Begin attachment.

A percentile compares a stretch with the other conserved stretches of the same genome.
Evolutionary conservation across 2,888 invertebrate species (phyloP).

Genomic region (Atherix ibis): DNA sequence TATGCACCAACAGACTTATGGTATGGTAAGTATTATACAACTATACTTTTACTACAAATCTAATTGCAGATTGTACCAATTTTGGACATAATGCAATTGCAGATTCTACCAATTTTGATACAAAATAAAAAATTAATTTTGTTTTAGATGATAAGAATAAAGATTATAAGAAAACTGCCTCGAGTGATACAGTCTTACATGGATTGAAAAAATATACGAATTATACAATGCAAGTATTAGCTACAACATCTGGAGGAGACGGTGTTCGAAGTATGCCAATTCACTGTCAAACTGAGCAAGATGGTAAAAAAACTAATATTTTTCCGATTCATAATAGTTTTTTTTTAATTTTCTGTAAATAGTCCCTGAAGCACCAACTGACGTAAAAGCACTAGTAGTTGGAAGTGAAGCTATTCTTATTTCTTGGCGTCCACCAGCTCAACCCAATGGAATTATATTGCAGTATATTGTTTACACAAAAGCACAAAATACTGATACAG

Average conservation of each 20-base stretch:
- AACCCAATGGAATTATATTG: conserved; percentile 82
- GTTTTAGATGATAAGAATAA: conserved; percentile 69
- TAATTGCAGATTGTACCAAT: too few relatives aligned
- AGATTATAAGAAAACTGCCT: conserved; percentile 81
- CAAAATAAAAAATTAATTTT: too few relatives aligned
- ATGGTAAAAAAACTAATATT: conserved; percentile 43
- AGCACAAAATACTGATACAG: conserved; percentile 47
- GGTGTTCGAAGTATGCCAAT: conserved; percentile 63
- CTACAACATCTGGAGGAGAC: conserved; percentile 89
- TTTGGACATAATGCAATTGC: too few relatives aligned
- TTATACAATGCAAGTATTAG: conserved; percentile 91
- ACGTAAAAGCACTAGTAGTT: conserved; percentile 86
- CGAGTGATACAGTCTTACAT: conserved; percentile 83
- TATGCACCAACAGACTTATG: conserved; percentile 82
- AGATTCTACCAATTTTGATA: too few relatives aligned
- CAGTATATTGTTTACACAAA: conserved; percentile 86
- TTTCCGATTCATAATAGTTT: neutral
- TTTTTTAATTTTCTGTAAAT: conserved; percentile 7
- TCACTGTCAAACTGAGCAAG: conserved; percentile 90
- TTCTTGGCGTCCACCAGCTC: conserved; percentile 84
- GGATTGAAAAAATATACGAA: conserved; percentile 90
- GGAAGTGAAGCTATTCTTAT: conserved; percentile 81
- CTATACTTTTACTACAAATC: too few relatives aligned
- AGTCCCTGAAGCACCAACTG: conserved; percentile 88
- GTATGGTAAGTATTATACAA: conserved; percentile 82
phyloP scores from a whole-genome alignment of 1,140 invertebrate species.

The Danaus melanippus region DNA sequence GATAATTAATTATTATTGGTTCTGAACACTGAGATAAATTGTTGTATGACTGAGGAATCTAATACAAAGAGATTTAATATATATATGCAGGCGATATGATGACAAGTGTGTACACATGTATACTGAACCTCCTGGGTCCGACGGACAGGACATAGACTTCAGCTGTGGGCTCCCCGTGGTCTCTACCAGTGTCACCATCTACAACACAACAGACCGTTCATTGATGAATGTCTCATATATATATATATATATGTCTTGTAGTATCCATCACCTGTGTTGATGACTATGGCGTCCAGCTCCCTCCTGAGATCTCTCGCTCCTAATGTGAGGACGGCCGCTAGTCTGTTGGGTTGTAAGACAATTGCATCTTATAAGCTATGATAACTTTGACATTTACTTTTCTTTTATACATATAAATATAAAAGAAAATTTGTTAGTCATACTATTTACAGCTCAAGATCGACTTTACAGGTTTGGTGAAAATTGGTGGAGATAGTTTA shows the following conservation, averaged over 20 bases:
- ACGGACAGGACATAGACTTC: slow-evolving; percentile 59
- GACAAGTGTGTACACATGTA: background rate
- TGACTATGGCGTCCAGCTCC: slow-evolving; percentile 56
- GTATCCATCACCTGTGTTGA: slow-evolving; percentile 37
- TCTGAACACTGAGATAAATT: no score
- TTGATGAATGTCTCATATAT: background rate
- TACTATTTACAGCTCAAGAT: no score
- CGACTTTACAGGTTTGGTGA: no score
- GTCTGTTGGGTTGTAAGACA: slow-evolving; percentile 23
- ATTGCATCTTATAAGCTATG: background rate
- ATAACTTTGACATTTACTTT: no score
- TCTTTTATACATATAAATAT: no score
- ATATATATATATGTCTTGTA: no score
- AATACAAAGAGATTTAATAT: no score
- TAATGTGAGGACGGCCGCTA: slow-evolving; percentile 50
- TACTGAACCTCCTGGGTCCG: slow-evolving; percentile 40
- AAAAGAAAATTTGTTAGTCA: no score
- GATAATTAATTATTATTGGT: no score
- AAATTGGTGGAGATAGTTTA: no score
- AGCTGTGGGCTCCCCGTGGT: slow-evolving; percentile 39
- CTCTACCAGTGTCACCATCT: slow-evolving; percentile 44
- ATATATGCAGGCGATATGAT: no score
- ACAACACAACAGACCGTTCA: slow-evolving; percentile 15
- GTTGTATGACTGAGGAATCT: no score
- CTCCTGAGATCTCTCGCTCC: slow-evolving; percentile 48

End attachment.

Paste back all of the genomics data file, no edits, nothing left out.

A percentile compares a stretch with the other conserved stretches of the same genome.
Evolutionary conservation across 2,888 invertebrate species (phyloP).

Genomic region (Atherix ibis): DNA sequence TATGCACCAACAGACTTATGGTATGGTAAGTATTATACAACTATACTTTTACTACAAATCTAATTGCAGATTGTACCAATTTTGGACATAATGCAATTGCAGATTCTACCAATTTTGATACAAAATAAAAAATTAATTTTGTTTTAGATGATAAGAATAAAGATTATAAGAAAACTGCCTCGAGTGATACAGTCTTACATGGATTGAAAAAATATACGAATTATACAATGCAAGTATTAGCTACAACATCTGGAGGAGACGGTGTTCGAAGTATGCCAATTCACTGTCAAACTGAGCAAGATGGTAAAAAAACTAATATTTTTCCGATTCATAATAGTTTTTTTTTAATTTTCTGTAAATAGTCCCTGAAGCACCAACTGACGTAAAAGCACTAGTAGTTGGAAGTGAAGCTATTCTTATTTCTTGGCGTCCACCAGCTCAACCCAATGGAATTATATTGCAGTATATTGTTTACACAAAAGCACAAAATACTGATACAG

Average conservation of each 20-base stretch:
- AACCCAATGGAATTATATTG: conserved; percentile 82
- GTTTTAGATGATAAGAATAA: conserved; percentile 69
- TAATTGCAGATTGTACCAAT: too few relatives aligned
- AGATTATAAGAAAACTGCCT: conserved; percentile 81
- CAAAATAAAAAATTAATTTT: too few relatives aligned
- ATGGTAAAAAAACTAATATT: conserved; percentile 43
- AGCACAAAATACTGATACAG: conserved; percentile 47
- GGTGTTCGAAGTATGCCAAT: conserved; percentile 63
- CTACAACATCTGGAGGAGAC: conserved; percentile 89
- TTTGGACATAATGCAATTGC: too few relatives aligned
- TTATACAATGCAAGTATTAG: conserved; percentile 91
- ACGTAAAAGCACTAGTAGTT: conserved; percentile 86
- CGAGTGATACAGTCTTACAT: conserved; percentile 83
- TATGCACCAACAGACTTATG: conserved; percentile 82
- AGATTCTACCAATTTTGATA: too few relatives aligned
- CAGTATATTGTTTACACAAA: conserved; percentile 86
- TTTCCGATTCATAATAGTTT: neutral
- TTTTTTAATTTTCTGTAAAT: conserved; percentile 7
- TCACTGTCAAACTGAGCAAG: conserved; percentile 90
- TTCTTGGCGTCCACCAGCTC: conserved; percentile 84
- GGATTGAAAAAATATACGAA: conserved; percentile 90
- GGAAGTGAAGCTATTCTTAT: conserved; percentile 81
- CTATACTTTTACTACAAATC: too few relatives aligned
- AGTCCCTGAAGCACCAACTG: conserved; percentile 88
- GTATGGTAAGTATTATACAA: conserved; percentile 82
phyloP scores from a whole-genome alignment of 1,140 invertebrate species.

The Danaus melanippus region DNA sequence GATAATTAATTATTATTGGTTCTGAACACTGAGATAAATTGTTGTATGACTGAGGAATCTAATACAAAGAGATTTAATATATATATGCAGGCGATATGATGACAAGTGTGTACACATGTATACTGAACCTCCTGGGTCCGACGGACAGGACATAGACTTCAGCTGTGGGCTCCCCGTGGTCTCTACCAGTGTCACCATCTACAACACAACAGACCGTTCATTGATGAATGTCTCATATATATATATATATATGTCTTGTAGTATCCATCACCTGTGTTGATGACTATGGCGTCCAGCTCCCTCCTGAGATCTCTCGCTCCTAATGTGAGGACGGCCGCTAGTCTGTTGGGTTGTAAGACAATTGCATCTTATAAGCTATGATAACTTTGACATTTACTTTTCTTTTATACATATAAATATAAAAGAAAATTTGTTAGTCATACTATTTACAGCTCAAGATCGACTTTACAGGTTTGGTGAAAATTGGTGGAGATAGTTTA shows the following conservation, averaged over 20 bases:
- ACGGACAGGACATAGACTTC: slow-evolving; percentile 59
- GACAAGTGTGTACACATGTA: background rate
- TGACTATGGCGTCCAGCTCC: slow-evolving; percentile 56
- GTATCCATCACCTGTGTTGA: slow-evolving; percentile 37
- TCTGAACACTGAGATAAATT: no score
- TTGATGAATGTCTCATATAT: background rate
- TACTATTTACAGCTCAAGAT: no score
- CGACTTTACAGGTTTGGTGA: no score
- GTCTGTTGGGTTGTAAGACA: slow-evolving; percentile 23
- ATTGCATCTTATAAGCTATG: background rate
- ATAACTTTGACATTTACTTT: no score
- TCTTTTATACATATAAATAT: no score
- ATATATATATATGTCTTGTA: no score
- AATACAAAGAGATTTAATAT: no score
- TAATGTGAGGACGGCCGCTA: slow-evolving; percentile 50
- TACTGAACCTCCTGGGTCCG: slow-evolving; percentile 40
- AAAAGAAAATTTGTTAGTCA: no score
- GATAATTAATTATTATTGGT: no score
- AAATTGGTGGAGATAGTTTA: no score
- AGCTGTGGGCTCCCCGTGGT: slow-evolving; percentile 39
- CTCTACCAGTGTCACCATCT: slow-evolving; percentile 44
- ATATATGCAGGCGATATGAT: no score
- ACAACACAACAGACCGTTCA: slow-evolving; percentile 15
- GTTGTATGACTGAGGAATCT: no score
- CTCCTGAGATCTCTCGCTCC: slow-evolving; percentile 48